On the scene: Detective’s body-cam image.
Chris Watts, pacing and sweating profusely after watching surveillance footage.

On Wednesday, August 15th, Chris Watts appeared on television pleading for his wife and kids to return home. An FBI profiler who examined the footage stated that he showed arrogance and a lack of empathy.

Former FBI senior profiler and forensic behavioral expert Mary Ellen O’Toole said Watts’ interview speaks to what he thinks is his ability to be persuasive.

“When somebody kills their own family and then they go on TV to say ‘But I didn’t have anything to do with it,’ that ability to be so very sure of your own interpersonal skills that you can attempt to fool a national and international audience is very unusual,” said O’Toole. “That’s a lot of arrogance and confidence that you could pull this off, and that’s not typical.”

O’Toole said Watts’ insistence that he didn’t know where his family members were shows an attempt to distance himself from the investigation. “If I don’t know anything, obviously I can’t have anything to do with it,” O’Toole said, describing the implication of Watts’ comments.

But O’Toole said he also contradicted himself by calling the situation a “nightmare,” while at the same time maintaining he didn’t know what happened.

O’Toole also noted that during a portion of the interview, Watts talked about himself and didn’t show any emotion or empathy for Shan’ann and the girls.

“There is a noticeable absence of emotional behavior or words of emotion like, ‘I’m so scared,’ ‘I’m so worried about them,’” O’Toole said. “He talks about the house being empty, but that’s not the same as expressions of empathy. There is an absence of that.”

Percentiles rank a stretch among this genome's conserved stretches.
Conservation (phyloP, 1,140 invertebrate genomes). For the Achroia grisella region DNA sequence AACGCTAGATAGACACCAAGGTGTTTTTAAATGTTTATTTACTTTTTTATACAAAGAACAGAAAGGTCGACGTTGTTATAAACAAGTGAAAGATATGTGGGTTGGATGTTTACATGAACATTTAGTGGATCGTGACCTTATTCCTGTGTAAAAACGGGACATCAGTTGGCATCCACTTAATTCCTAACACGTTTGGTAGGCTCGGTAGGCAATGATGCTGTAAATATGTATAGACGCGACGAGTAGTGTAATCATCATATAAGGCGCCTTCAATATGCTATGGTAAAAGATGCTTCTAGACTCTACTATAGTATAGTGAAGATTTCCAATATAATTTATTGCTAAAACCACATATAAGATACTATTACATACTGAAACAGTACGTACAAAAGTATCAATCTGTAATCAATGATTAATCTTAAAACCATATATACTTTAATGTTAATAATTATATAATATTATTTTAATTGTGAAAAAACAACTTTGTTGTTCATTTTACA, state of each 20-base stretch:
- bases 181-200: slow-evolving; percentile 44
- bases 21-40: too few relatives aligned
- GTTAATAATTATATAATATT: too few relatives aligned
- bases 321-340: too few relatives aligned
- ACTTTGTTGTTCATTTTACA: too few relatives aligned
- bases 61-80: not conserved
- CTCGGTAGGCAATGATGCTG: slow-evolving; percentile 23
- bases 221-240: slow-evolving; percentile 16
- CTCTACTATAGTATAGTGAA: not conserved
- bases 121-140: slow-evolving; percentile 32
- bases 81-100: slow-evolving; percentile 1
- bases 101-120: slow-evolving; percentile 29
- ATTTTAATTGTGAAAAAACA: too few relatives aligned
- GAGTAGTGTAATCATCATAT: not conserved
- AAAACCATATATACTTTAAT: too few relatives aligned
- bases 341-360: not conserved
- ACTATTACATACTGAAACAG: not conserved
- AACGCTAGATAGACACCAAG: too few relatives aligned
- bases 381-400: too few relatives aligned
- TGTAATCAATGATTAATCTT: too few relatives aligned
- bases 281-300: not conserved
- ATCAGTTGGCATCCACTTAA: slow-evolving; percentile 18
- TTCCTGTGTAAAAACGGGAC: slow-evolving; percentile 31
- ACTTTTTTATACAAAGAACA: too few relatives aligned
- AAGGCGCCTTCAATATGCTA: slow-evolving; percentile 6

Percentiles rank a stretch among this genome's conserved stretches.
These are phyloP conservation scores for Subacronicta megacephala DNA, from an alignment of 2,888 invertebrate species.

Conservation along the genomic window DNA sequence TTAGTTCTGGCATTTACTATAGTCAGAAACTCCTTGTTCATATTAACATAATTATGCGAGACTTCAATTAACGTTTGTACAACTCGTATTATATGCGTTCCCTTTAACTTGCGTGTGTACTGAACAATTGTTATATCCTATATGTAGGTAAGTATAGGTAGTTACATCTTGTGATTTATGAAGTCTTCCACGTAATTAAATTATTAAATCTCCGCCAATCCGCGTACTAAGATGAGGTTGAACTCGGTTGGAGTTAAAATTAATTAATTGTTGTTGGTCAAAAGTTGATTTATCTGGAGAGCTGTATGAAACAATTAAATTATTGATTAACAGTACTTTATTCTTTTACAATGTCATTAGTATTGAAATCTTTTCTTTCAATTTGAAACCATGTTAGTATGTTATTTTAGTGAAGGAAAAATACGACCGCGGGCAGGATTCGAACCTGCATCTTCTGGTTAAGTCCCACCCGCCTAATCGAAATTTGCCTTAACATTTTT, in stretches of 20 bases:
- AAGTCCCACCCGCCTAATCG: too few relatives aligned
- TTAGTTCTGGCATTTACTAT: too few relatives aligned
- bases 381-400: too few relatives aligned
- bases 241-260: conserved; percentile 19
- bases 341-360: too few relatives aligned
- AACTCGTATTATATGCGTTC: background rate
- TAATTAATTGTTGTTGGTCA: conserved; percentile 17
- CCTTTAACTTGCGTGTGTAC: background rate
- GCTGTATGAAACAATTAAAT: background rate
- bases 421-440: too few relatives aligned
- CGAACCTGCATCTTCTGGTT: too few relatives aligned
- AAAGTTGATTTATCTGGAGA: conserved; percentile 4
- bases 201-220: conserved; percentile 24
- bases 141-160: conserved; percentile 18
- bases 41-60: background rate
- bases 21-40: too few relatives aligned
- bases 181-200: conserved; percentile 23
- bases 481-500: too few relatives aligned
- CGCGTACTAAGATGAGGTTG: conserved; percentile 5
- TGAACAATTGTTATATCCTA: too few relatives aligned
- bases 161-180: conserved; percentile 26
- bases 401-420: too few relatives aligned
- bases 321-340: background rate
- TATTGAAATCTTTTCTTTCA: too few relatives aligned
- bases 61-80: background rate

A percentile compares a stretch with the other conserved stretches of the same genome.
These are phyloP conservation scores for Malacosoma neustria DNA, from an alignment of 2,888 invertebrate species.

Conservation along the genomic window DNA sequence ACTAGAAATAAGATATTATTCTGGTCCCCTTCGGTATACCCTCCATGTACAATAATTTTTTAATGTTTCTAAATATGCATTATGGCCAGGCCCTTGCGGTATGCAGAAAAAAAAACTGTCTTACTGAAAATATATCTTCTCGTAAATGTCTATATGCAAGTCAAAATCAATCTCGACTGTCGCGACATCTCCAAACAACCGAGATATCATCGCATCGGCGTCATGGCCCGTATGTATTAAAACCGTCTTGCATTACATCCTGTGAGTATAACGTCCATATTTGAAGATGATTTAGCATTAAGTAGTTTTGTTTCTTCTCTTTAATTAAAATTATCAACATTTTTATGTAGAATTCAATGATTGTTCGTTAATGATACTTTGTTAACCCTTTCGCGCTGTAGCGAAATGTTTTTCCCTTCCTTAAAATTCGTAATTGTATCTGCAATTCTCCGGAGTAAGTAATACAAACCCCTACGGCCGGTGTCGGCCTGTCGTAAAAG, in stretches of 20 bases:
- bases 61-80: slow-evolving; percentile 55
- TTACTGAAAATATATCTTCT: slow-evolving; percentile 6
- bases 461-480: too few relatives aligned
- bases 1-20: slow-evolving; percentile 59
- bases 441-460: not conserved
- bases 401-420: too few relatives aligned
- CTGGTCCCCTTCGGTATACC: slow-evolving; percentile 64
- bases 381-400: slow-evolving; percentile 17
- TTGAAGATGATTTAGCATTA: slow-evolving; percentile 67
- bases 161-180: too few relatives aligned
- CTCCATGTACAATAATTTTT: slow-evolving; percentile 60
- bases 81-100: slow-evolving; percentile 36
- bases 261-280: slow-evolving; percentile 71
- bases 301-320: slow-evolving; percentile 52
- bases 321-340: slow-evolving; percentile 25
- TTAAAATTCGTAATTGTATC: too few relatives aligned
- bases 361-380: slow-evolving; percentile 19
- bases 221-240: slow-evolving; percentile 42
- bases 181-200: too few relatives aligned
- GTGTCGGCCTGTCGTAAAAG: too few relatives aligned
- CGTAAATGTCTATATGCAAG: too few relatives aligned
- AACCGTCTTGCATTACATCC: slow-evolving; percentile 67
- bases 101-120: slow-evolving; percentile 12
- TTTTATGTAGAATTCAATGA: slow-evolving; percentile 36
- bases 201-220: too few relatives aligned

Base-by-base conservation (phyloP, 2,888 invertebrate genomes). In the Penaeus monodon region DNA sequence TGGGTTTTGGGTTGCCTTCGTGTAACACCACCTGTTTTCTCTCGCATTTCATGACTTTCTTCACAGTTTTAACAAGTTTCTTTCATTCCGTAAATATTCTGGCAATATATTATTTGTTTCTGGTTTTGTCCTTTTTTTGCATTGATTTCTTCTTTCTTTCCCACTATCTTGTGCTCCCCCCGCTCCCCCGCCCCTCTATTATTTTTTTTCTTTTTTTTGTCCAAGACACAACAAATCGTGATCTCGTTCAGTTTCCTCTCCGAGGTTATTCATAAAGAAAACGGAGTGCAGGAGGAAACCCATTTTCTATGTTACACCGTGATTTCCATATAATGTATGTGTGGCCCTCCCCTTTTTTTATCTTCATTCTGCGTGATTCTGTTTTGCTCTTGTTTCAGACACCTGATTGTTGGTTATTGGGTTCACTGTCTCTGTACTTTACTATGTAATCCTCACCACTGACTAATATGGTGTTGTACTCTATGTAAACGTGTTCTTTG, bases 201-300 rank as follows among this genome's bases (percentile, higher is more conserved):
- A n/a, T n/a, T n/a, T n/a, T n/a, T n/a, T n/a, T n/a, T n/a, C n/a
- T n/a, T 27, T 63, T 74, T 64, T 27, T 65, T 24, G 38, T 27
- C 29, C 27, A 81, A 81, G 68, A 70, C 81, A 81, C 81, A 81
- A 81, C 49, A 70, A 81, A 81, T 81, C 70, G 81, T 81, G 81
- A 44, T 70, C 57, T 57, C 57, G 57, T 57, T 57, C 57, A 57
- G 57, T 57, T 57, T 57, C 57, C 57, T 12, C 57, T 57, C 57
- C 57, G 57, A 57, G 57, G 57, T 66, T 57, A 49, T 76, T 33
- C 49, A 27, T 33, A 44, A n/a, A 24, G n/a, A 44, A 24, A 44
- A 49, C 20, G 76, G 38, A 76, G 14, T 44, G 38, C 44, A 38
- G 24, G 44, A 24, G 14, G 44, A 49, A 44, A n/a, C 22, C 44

The next day, Thursday, August 16th, the bodies of Shan’ann, Bella, and Celeste were found at an oil site on the premise of Anadarko Petroleum — Watts’ employer, after he led investigators there following his confession after failing a polygraph.

LEFT: Chris Watts being led into court wearing an orange jumpsuit. RIGHT: Dump site: CERVI 319, where his family were found.

Why: The real question: Why did he do it? How could a supposedly, happily married man, expecting his third child, kill his entire family, then go on television pleading for their return?

Friends, family, and other sources close to the investigation have come forward to shed some light, claiming that the couple were having difficulties in their marriage. There was a report of Shan’ann being suspicious of Chris’ infidelities and confiding in a friend about it but feeling hesitant about taking action. With a neighbor even stating that the couple put on a front, meanwhile, their relationship was clearly crumbling behind the scenes. They’d even been seen arguing in public earlier that same summer according to a source in People“I think they were always putting on a show,” says Melinda Phillips, who recalls seeing Chris and Shan’ann “clearly having an argument” in their driveway one day earlier this summer.“Their body language was really angry, and they were just fighting back and forth,” Phillips, 34, says. “He was gesturing his hands and they were shaking their heads, and it was definitely an argument.”“I didn’t really think much of it, because Lord knows that I’ve had the same arguments with my husband,” she continues. “They caught my eye and suddenly, everything changed. They stopped being so angry, and they started talking a lot more calmly. He even gave her a hug. Mind you, this was in the space of 30 seconds to a minute.”“From a full-blown fight to hugs in less than a minute, it was incredible,” she says.